Anatomy of a Cow, Different Cuts Explained

Anatomy of a Cow, Different Cuts Explained

When you’re in the mood to prepare some beef for dinner, it may be challenging to choose the right cut from the various options in the grocery store. Truth be told, most of us aren’t that familiar with the anatomy of a cow. Though it certainly helps when selecting what you’ll be grilling up for dinner.

Chuck

Chuck refers to the meat that’s located in the cow’s shoulder. Since this muscle is frequently used, it’s a particularly tough cut of meat. However, it has a wonderful beefy flavor that makes it particularly tasty. Chuck is one of the cheapest cuts of meat that doesn’t sacrifice much on taste.

Chuck is best used with long, slow cooking methods like roasting and braising to make it tender. To get the most out of this, cut it up into smaller or thinner pieces to make cooking more efficient. Ground chuck is fantastic when used in a burger, adding a rich flavor profile.

Brisket

The brisket is located in the cow’s underside, between the front legs and hind legs. It usually includes the part near the belly running up towards the neck. Brisket is a tough cut of meat since the muscles in this area continuously contract as the animal moves around. The plus side is that brisket also contains a substantial amount of fat,especially near the belly area. And fat is very flavorful, and wonderful for cooking.

Brisket is one of the more versatile tough cuts. It’s ideal for slow cooking at low heat. By cooking brisket for a longer time, all of its fat renders, and the meat tenderizes. The final dish will be rich and flavorful. It’s the meat of choice for barbeques and smoked meat, such as corned beef and pastrami. It’s also the cut of choice for pot roasts in the UK.

Ribs

Ribs contain the meat that surrounds the cow’s ribcage and vertebrae. A cow’s ribcage is composed of 13 sets, with ribs 1-6 located in the shoulder area and is, therefore, part of the chuck cut. When people talk about the rib cut, what they’re referring to is the primal rib, running through bones 6-12.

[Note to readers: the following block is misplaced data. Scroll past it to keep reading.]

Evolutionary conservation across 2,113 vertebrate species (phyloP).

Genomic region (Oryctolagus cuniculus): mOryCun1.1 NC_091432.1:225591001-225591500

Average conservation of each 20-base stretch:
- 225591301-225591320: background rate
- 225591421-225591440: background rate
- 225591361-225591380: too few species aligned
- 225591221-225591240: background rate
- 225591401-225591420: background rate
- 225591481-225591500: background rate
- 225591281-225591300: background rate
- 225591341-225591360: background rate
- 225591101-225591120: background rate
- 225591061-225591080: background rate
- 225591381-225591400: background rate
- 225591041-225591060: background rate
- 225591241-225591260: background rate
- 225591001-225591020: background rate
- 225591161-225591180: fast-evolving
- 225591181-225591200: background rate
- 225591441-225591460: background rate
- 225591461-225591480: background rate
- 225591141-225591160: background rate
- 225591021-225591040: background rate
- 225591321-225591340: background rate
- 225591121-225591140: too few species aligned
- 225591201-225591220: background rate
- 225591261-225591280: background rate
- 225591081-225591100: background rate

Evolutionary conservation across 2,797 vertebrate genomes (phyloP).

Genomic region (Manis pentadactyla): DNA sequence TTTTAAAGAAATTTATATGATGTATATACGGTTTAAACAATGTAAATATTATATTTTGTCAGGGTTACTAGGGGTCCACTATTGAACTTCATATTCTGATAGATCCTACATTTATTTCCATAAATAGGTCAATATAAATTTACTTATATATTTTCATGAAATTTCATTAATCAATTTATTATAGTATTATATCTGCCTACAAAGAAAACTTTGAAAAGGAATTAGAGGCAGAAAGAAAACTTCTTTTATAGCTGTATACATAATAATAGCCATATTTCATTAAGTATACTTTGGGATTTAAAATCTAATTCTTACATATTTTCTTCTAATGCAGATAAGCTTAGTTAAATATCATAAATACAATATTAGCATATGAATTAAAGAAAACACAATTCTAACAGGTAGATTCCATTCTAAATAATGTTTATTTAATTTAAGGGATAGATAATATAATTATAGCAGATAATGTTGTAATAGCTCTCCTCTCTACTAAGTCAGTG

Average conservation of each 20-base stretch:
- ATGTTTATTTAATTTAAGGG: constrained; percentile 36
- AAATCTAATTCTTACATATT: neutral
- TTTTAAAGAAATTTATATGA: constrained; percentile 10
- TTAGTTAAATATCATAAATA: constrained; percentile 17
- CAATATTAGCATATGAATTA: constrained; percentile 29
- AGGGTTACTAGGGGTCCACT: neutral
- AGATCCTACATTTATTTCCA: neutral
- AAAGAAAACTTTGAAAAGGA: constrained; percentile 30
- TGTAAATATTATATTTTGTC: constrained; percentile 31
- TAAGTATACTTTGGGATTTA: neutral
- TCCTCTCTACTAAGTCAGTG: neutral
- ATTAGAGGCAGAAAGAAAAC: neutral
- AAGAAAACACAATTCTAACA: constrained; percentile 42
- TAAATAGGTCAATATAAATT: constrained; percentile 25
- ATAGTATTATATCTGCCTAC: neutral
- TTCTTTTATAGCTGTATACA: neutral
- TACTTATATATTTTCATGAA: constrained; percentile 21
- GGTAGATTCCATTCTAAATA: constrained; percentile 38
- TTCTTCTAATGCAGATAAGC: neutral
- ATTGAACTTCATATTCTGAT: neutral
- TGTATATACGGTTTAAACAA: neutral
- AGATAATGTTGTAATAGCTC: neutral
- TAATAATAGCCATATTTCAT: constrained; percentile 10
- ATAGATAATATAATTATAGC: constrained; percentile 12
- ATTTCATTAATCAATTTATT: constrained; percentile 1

Ribs are the crème de la crème of steak cuts and include the much sought after rib eye. These cuts are characterized by intense flavor and marbling, making them super tender and delicious. These cuts are best used in fast cooking methods like searing and grilling to preserve their tenderness and juiciness.

Loin

The loin covers the part of the cow directly behind the ribs. It’s one of the least used muscles and is, therefore, one of the most tender. It is separated into two parts: the short loin and the sirloin.

The short loin is the more tender of the two. It’s also where the most expensive cut of beef is located: the tenderloin. Other cuts from the short loin include Porterhouse, New York strip, strip steak, and T-bone. These are best cooked like a steak, using fast cooking methods like pan-frying or grilling.

The sirloin is tougher than the short loin but is more flavorful. Cuts from the sirloin include sirloin steak, Tri-Tip, and ball tip steak.

Round

The round or rump is located on the tail end of the cow running towards the hind leg. It tends to be relatively lean and tough but can be quite flavorful. Round is often sold as ground beef. When you see “generic” ground meat in supermarkets, it’s likely made from this cut.

Since round is a relatively tough cut of meat, it works well with slow heat methods like roasting. It is usually sold in the supermarket with names like round steak, top/bottom round and tip roast.

Flank

The flank of the cow is located in the abdominal area to the lower chest, below the loin. It is a very tough and flavorful cut, with no bones. Flank is the meat of choice for those who want a leaner piece of beef. It used to be cheap, but due to popular demand, it is steadily rising up in price.

Flank is a very versatile meat and can be used for grilling, searing or stewing. Popular cuts include London broil and flank steak.

Anatomy of a Cow, Different Cuts Explained

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